I have briefly mentioned this book, Out of a Far Country, by Christopher and Angela Yuan, before. I heard them again on the radio this morning. I love most about the telling of their story is the honesty. Chris, the son, brutally tells how pleasurable the drug and homosexual scene was. Angela, the mother, tells how at first the shame of a son not performing to expectations, until she turned to Jesus.
It is a story of two prodigals, two redemption stories. How a mother needed to pray the hardest prayer for her son, who literally slammed the door in his parents' faces, not to change him, but just that he would find peace in Jesus. She speaks on the radio with her Chinese accent. His voice is that of the modern American raised son of Chinese immigrant parents living the American dream. "Tiger Mom" comes to mind. Even Joy Luck Club images surface, but about son and mother, instead of daughters.
Chris tells how his former life felt happy. He did search for that true love, but as he said, men left to their own devices, do not think of exclusivity. He still longed for that faithful lover, who only wanted him. He loved the power and popularity that selling drugs buoyed him. Being the product of meticulous business parents, he kept accurate records that surprised the police when he was busted.
"Why would you keep records," they asked incredulously, "for the IRS?"
Chris sheepishly lowered his head, "It was the way I was raised."
The irony is "forget all the other lessons he was taught." Keep meticulous records.
For mothers, Angela's story, strikes at the heart. We love our children fiercely. We want them to be happy, accept them and for them to accept us. Chris could not accept his mother and then his father, before and after they came to faith in Jesus. He wanted them for what they could do for him, keep him in dental school, three months from graduation- they didn't even try, as he spent all his time traveling and selling drugs in the gay lifestyle, failing school. Sure that was hard and the old parents, before Christ, would have done everything they could to keep him successful, but at this point, they knew he needed Jesus. But this wasn't the lowest point,yet, in their journey.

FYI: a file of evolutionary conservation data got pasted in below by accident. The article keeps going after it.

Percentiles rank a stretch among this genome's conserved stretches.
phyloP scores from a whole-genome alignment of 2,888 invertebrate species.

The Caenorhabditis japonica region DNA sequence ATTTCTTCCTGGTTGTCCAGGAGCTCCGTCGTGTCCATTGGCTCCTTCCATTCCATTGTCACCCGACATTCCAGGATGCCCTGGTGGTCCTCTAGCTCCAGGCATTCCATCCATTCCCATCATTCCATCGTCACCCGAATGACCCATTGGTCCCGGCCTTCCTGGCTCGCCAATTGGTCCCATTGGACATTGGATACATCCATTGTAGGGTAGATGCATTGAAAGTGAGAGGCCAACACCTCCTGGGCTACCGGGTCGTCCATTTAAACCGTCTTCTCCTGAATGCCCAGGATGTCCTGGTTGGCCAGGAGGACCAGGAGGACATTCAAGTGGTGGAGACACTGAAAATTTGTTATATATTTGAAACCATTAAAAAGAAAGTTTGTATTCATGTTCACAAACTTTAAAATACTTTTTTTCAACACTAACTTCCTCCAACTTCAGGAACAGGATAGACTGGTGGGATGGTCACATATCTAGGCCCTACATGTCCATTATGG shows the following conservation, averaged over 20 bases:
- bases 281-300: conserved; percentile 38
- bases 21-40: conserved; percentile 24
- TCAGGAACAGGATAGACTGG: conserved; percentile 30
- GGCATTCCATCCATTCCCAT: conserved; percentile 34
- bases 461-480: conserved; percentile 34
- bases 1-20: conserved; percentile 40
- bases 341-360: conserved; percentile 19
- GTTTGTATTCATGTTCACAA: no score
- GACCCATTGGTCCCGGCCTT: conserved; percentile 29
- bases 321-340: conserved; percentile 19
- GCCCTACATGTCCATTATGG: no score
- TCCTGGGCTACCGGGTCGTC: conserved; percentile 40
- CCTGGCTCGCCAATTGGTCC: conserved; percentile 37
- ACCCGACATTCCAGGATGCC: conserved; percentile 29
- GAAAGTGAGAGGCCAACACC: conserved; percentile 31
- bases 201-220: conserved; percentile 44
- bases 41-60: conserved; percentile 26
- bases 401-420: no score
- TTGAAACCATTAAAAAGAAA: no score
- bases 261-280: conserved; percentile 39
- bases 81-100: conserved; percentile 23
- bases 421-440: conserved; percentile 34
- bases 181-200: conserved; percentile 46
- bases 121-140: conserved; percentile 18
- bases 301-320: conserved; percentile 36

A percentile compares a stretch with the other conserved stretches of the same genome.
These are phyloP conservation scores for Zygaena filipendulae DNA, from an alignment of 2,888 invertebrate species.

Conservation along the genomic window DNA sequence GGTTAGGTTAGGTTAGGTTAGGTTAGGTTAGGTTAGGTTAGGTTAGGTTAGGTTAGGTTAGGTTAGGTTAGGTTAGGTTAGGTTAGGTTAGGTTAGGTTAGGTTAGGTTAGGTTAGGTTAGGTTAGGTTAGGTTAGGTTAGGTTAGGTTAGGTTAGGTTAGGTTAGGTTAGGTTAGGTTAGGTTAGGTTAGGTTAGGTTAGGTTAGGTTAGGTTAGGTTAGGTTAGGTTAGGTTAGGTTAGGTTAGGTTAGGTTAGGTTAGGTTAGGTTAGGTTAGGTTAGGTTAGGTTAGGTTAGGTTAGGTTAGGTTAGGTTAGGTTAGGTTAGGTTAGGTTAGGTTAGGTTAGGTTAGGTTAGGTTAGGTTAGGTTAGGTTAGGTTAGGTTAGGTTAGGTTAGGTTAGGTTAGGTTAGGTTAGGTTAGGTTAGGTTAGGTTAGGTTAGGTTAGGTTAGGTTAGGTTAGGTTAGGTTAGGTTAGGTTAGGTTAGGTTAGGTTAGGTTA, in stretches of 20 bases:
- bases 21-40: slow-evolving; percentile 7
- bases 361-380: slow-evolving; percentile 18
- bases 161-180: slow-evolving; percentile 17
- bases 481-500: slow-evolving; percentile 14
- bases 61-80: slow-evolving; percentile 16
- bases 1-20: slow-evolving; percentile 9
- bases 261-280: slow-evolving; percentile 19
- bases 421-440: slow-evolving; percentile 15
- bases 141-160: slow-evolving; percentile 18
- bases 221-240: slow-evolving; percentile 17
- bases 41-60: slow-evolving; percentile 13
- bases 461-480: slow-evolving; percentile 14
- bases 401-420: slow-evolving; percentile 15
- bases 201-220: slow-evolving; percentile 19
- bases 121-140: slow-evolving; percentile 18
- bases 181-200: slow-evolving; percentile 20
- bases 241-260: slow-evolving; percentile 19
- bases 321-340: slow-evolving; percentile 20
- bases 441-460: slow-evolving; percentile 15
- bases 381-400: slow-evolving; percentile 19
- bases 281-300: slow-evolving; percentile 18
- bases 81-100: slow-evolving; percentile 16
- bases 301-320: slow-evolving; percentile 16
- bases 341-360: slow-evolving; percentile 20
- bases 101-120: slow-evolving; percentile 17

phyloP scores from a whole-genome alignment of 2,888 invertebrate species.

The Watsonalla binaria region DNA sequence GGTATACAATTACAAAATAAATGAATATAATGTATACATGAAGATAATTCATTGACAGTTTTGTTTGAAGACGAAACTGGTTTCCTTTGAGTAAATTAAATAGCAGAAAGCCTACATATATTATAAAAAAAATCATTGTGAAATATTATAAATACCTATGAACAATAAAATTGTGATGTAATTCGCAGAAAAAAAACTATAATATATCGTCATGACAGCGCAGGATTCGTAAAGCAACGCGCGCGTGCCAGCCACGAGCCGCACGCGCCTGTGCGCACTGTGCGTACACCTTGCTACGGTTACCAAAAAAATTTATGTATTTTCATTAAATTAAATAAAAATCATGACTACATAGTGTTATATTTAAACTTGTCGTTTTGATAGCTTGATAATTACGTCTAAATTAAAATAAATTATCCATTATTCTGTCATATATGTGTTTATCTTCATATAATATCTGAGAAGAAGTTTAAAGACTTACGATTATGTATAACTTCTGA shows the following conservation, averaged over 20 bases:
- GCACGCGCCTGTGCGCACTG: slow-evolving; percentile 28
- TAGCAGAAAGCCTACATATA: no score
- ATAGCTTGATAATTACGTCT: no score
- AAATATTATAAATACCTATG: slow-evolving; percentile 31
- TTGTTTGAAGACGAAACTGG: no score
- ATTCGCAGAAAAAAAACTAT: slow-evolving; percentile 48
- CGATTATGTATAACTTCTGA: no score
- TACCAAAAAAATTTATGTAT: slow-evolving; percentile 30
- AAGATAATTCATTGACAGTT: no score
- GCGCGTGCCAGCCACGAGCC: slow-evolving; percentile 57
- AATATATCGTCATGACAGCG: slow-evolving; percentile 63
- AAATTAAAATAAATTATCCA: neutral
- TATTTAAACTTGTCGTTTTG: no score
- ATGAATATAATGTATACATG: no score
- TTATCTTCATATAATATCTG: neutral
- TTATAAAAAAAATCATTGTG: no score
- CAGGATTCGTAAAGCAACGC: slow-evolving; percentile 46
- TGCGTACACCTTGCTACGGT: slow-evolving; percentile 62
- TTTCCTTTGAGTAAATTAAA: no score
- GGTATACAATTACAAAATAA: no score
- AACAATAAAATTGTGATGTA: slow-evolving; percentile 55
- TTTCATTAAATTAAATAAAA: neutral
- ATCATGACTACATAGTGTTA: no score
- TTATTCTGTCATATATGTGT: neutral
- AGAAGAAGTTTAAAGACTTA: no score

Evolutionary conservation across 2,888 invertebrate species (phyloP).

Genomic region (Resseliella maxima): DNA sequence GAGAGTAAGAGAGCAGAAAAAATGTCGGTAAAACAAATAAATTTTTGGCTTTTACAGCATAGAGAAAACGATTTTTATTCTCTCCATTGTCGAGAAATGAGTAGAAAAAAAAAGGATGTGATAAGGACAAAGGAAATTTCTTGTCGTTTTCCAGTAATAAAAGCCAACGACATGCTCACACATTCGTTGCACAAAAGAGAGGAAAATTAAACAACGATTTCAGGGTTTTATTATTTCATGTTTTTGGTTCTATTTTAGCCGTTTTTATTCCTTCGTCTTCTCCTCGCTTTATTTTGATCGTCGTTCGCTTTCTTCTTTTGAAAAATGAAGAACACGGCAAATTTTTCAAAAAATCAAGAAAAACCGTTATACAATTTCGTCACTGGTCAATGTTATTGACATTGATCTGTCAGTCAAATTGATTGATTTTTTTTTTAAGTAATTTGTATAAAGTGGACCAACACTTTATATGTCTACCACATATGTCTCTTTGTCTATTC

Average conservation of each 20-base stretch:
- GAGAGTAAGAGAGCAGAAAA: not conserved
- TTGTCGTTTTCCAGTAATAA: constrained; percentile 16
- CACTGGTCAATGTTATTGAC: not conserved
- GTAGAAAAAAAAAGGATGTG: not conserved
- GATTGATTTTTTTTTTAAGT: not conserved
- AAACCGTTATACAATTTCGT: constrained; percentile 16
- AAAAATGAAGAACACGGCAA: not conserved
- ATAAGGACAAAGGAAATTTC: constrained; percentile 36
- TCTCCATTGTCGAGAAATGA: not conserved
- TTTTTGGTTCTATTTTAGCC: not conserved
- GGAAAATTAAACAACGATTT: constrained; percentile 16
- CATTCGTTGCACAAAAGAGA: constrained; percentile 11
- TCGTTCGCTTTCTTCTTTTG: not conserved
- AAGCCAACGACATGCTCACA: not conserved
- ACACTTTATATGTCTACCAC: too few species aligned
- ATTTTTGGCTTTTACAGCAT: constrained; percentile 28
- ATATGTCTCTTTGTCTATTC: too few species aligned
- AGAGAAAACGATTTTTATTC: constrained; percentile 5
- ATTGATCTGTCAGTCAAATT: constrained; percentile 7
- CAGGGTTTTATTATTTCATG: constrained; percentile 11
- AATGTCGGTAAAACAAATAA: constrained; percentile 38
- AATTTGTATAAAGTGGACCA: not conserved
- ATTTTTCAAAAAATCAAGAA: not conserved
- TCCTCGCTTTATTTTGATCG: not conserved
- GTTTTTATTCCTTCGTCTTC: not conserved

Angela fasted every Monday for her son. When he totally rejected them on their visit to Atlanta to see him, she returned to her home at a crossroads. Would she give up on him? Or pray the boldest prayer a mother can pray for a child? She only wanted to know for an hour in her life, that Chris was following Christ. She prayed that God would do whatever it took for that to happen. She was led then, to fast, drinking only fruit juices for thirty nine days. And that prayer seemed answered with an arrest and prison for her son.
The remarkable journey of being changed, transformed by Jesus from two vastly different people, but both in need of Christ's love The honesty broke my heart, as well as opened my eyes. This story was an answer to my question a few years ago to God to show me how He felt about this whole homosexuality issue. Chris's story and his feelings on obedience revealed what God calls all of us to in the Bible.
I recommend this book for mothers struggling with rebellious children. I also believe reading their story helps in the incredible journey we are all called to when we follow Christ.